Just off a main road in the south London neighborhood of Catford, a giant black-and-white feline statue is perched above the sidewalk. More than a story tall, it’s been sitting on a sign for the Catford Centre shopping mall since it opened in 1974. With one paw outstretched, the cat appears to be beckoning shoppers to duck off the main road and give the shops a look.
The cat is a cheeky bit of urban advertising that has survived several threats of demolition and gradually turned into a landmark. “It’s become an icon for people,” says Taro Tsuruta, an architect who has designed a new apartment building in the neighborhood. For Tsuruta, the cat symbolizes the sometimes unexpected ways that neighborhood narratives change over time. That idea ended up guiding his design.
When he was commissioned by the local district council to design a series of apartments for a neighborhood-regeneration project, Tsuruta decided to embrace the Catford cat’s unlikely stardom. The five apartments he designed on top of and behind an existing retail building are accented with more than 27,000 cat faces that are laser-etched into the interiors and exteriors of the building. Small, and mostly unobtrusive, the simple outlines adorn cabinets, stairway grates, and door handles, pushing the neighborhood’s cat connection to the extreme. Completed in June, the apartments are now part of Lewisham council’s rental housing stock.
But Tsuruta’s design is more than just a play on the neighborhood name. In collaboration with writer Chris Robert, Tsuruta developed a fictional narrative for the apartment building, connecting it with the neighborhood’s history and, loosely, the “cat” in Catford.
The backstory Tsuruta and Robert created revolves around two fictional actors, Kathrine Ford (a play on Catford) and Raven Bjorn (a reference to the nearby Ravensbourne River). The story is that they lived in the building on this site in the early 1900s, back when Catford was home to Windsor Film Studios, a silent film production house that actually did exist in the neighborhood from 1914 to 1921. The narrative tracks their divergent acting careers, moving from the local film studio to the stages of London and film sets of Hollywood, but always retaining a link to the neighborhood, where the history of its film studio days has faded. “Nobody really knows about that,” Tsurata says. Instead, most people know about the giant fiberglass Catford cat, an “object that doesn’t have a history,” Tsuruta says. “We’re proposing the opposite. We’re putting in small cats, with a narrative and a history.”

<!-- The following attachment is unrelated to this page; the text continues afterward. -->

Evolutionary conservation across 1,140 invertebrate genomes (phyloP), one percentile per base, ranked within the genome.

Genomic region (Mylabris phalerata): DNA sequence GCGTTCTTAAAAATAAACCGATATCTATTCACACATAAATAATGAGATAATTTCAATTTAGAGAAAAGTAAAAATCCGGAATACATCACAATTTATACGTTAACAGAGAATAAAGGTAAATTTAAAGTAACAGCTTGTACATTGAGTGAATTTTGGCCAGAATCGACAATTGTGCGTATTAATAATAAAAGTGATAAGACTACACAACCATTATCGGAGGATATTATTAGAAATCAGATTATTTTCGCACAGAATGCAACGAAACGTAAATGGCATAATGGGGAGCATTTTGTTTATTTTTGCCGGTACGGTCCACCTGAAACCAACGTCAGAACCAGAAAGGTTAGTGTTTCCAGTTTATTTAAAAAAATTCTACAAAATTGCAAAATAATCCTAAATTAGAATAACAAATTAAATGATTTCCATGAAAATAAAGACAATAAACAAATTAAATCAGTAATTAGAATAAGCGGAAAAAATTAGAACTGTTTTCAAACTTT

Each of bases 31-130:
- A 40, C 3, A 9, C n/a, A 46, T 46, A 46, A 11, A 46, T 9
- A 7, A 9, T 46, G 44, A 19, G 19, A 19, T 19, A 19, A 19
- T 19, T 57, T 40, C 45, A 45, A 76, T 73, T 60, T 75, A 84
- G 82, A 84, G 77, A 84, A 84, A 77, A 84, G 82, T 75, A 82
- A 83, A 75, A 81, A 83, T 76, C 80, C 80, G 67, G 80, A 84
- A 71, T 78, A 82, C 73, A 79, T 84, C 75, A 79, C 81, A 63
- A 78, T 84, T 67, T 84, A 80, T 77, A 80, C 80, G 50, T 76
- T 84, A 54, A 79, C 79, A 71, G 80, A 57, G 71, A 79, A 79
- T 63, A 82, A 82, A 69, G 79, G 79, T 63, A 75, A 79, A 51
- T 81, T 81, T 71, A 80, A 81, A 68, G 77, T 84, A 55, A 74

To embed the story in the neighborhood, Tsuruta commissioned two official-looking blue plaques to mark the building as the former home of Ford and Bjorn, mimicking the style of historical markers around London.
Tsuruta says this kind of storytelling is important for regeneration projects. He says Catford has suffered from a stigma about crime and drug dealing, and he was wary of simply adding a new building without trying to reshape how it’s seen, by locals and outsiders alike. “Regeneration projects, new projects always layer over something old with the new, and they erase the past,” he says. “In our case, we’re bringing in this past when we built the new building.”
Story adds value to a place, Tsuruta says. “Factual events are okay, but without a story, factual events don’t really create anything.”
He’s hoping the plaques, the backstory, and the abundance of cats on the new apartments will provide a new story for the neighborhood. “It’s something for people to say about Catford again, rather than just the giant cat, and being a dodgy place,” he says. “We wanted to have something that somebody can use to start a conversation. If somebody can say there used to be a film studio here, then I’m very happy.”